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One On One with Avhashoni Mainganye

2nd October 2006 | Other items by

Avhashoni is an inspiring, well read man who has witnessed many things in his life. He draws from all this experience to create beautiful art in many different mediums such as oil painting, sculpture, etching, collage and photography.

Avhashoni Mainganye, born in Phiphidi in Venda in 1957, spent time in the David Krut Print Workshop working on a series of etchings for an exhibition held at the David Krut Gallery in mid-October 2006. Avhashoni showed jointly with Sandile Zulu.
Bazukile Diko had a one-on-one question and answer session with Avhashoni at the David Krut Print Workshop.

BD:
How did your relationship with the David Krut Print Workshop come about?

AM:
In 2003 I became aware of the David Krut Arts Resource facility and I got talking to David and told him about my work back home in Venda and my desire to promote Venda art. David Krut offered me a chance to exhibit my work at his gallery. In that show I displayed some sculptures, linocuts and collages. Because of the small space I couldn’t bring in some of my bigger works.

BD:
What is it about working at the David Krut Print Workshop that keeps you coming back?

AM:
DKW offers me the space I need to be creative and I get a lot of input from the workshop team. They are my best choice for printmaking because they know what they are doing and I get the chance to experiment and learn new ways of printmaking.

BD:
How did the collaboration with Sandile Zulu originate?

AM:
The idea came from David Krut himself. He thought that it would be a great chance to exhibit the works of two artists who work in abstract. The idea was to have a show that is harmonious and has a common thread, that being abstract art. This show is going to be setting new standards artistically and visually.

BD:
Do you have a theme for the upcoming exhibition?

AM:
There is no theme for the show as Sandile didn’t feel that there was a need for one but I would say that my contribution will be about landmarks. I travel a lot and from the plane I see natural lines that are created by nature – the meandering of a river and all the other patterns of the land below – and I find myself inspired by the landmarks of our country and those of others like the Eiffel tower in Paris. I believe that we all undergo different journeys. These works will be a reflection of my own journeys.

BD:
There is a self-portrait that will be part of this show. Tell me a little about it.

AM:
I am revisiting some work I had to do for my final year at UNISA where a self-portrait was part of the work I had to submit. But this particular self-portrait came about when I was looking into a mirror here at David Krut and to kill some time I started sketching myself. It turned out so well that everyone felt it should be included. So I transferred the image to a copper plate and the printmaking process took over and another great piece was created.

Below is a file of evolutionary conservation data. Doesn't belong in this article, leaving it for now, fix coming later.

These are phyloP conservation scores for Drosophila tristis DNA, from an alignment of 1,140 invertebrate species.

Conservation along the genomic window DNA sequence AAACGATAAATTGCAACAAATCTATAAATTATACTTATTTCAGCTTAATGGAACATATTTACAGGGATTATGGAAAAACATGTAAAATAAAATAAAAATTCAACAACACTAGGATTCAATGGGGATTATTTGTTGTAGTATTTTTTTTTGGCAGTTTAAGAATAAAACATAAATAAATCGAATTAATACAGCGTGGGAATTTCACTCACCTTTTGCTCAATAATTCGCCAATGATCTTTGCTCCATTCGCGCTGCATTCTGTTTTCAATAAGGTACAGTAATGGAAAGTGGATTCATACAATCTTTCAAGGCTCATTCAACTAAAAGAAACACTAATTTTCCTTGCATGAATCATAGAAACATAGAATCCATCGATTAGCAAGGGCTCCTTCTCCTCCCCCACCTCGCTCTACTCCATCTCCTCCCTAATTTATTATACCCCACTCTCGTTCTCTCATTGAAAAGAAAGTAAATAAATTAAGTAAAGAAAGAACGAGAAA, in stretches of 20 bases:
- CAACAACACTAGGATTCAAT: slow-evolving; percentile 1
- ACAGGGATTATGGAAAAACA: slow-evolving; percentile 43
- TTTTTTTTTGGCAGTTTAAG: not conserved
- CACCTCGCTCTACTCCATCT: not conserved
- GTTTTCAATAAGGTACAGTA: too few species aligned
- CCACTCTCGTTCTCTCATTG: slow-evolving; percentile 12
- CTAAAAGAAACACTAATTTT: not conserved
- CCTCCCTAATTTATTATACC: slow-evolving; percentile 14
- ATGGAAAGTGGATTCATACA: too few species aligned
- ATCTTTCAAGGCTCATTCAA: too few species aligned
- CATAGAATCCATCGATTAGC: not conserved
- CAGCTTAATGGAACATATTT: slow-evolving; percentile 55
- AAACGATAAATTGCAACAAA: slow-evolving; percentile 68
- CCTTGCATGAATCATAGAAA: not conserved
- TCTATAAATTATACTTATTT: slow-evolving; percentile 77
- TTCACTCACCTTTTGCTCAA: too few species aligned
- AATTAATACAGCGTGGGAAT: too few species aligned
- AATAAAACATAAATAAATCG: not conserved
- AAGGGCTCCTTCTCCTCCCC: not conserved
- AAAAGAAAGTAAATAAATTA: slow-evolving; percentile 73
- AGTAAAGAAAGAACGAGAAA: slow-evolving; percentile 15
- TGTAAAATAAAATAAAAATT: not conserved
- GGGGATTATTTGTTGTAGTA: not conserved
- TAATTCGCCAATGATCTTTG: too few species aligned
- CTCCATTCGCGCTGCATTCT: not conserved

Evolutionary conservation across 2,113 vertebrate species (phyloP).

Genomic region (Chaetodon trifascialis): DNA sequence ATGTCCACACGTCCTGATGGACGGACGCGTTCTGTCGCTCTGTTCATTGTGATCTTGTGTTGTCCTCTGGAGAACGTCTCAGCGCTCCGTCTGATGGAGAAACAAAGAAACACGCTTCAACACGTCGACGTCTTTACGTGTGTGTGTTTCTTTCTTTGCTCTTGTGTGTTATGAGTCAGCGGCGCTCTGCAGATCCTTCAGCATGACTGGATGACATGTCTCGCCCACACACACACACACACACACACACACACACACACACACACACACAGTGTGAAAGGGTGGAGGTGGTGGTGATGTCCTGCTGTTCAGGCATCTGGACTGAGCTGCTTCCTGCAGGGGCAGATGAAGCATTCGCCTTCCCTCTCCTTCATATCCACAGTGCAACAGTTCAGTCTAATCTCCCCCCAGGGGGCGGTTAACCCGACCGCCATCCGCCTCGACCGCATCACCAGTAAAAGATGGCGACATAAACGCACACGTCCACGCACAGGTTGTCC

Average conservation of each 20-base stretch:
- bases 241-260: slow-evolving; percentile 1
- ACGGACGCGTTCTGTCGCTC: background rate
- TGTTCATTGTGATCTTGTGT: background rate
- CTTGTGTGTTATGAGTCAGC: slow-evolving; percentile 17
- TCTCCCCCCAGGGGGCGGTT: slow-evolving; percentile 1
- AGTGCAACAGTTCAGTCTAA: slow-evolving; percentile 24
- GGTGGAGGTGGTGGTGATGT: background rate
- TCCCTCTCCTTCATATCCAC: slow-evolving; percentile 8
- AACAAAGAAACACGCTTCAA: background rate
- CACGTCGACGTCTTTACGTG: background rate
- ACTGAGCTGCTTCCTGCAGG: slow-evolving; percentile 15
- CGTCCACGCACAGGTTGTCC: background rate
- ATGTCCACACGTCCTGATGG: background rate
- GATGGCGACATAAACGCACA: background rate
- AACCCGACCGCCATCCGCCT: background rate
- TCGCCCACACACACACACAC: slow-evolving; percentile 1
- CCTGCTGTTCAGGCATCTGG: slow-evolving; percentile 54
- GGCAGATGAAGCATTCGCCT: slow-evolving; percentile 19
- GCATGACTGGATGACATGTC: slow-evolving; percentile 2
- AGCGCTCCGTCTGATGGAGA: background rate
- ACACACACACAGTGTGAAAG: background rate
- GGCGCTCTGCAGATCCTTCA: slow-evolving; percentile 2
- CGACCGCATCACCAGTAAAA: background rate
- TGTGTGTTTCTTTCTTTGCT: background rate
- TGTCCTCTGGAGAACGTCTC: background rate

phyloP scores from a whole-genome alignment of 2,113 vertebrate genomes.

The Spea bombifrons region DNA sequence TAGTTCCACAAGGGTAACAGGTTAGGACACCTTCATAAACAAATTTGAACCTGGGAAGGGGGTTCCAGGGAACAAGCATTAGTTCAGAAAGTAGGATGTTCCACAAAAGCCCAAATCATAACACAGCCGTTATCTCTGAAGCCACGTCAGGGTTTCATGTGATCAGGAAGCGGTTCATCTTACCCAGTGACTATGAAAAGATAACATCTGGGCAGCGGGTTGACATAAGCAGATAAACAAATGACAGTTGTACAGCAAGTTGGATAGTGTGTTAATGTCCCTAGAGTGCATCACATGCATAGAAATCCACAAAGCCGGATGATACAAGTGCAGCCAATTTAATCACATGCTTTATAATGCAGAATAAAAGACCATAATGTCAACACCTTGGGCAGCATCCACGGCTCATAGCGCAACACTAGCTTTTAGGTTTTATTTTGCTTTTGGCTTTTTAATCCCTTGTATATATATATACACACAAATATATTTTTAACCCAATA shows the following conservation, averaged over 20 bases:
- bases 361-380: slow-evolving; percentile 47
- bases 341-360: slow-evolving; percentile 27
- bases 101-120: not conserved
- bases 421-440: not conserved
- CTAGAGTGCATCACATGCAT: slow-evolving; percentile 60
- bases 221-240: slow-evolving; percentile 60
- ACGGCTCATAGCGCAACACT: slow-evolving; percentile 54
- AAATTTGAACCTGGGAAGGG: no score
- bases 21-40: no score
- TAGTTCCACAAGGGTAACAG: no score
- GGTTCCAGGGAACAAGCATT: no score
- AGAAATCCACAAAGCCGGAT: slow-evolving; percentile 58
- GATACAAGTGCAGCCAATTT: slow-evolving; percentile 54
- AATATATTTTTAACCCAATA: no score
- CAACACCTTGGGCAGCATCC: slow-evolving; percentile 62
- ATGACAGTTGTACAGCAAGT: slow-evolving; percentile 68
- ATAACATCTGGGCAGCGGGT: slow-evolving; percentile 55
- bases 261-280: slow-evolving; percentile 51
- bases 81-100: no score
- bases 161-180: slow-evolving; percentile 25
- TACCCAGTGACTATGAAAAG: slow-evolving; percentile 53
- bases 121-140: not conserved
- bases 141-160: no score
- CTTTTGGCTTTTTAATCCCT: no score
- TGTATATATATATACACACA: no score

BD:
How would you describe the art you create?

AM:
My art is like poetry, it’s like jazz. With poetry you can say a lot with few words and with jazz the melodious music complements the words. I believe my art is the same. It uses words and harmony in order to communicate with the audience.

BD:
It seems like you have a great love for poetry. Do you have a favourite poet?

AM:
If I want to find true poetry I must dig in the grave. One of the poets I admire is Ingwabele Madingwane, a protest activist and poet (“the Ghetto Voice”). His poem “Mother Spirit” was a great inspiration to me. I also have been writing poetry over the years and I have a lot of material. I am now considering publishing a book of my own poetry; I just don’t seem to find the time to sort out all the poetry I have written because it’s everywhere. I find myself writing on whatever surface is available to me at any particular time.

BD:
You run an art school in Venda. Are there any exciting plans you have planned for the future?

AM:
I want to have an end of year show for the students where the fourth years can get a chance to exhibit their works alongside my own. I have been running the school in such a way that we cover the basics of art and I hope to get more artists with skills to come to my school and impart these skills to young people who are in need of them.

BD:
What has kept you motivated during all these years, after all everyone knows selling art is not the easiest way to make a living?

AM:
I knew the poverty of art. I had read about Von Gogh so I always knew that I would have to work hard to make my art a success. In 1983 I went back to Venda after studying in Gauteng and I found the place had no movement, so I took it upon myself to organise a one man show in order to showcase my work. I had met many people in Johannesburg so I applied all the knowledge I had gleaned from the people I had come into contact with and my energy took care of the rest. Life and all it offers keeps me motivated and I believe that if one has belief in oneself and one never gives up then one can achieve success in what ever one chooses, even in the world of art.

His show with Sandile Zulu is bound to be interesting and ground-breaking.

One comment to “One On One with Avhashoni Mainganye”

  1. David Krut Print Workshop - Recent Work | David Krut Publishing and Arts Resource Says:

    […] Mainganye (Interview) Ellen Papciak-Rose Alastair Whitton Nathaniel Stern Bruce Backhouse Johan Engels Cyril Coetzee […]

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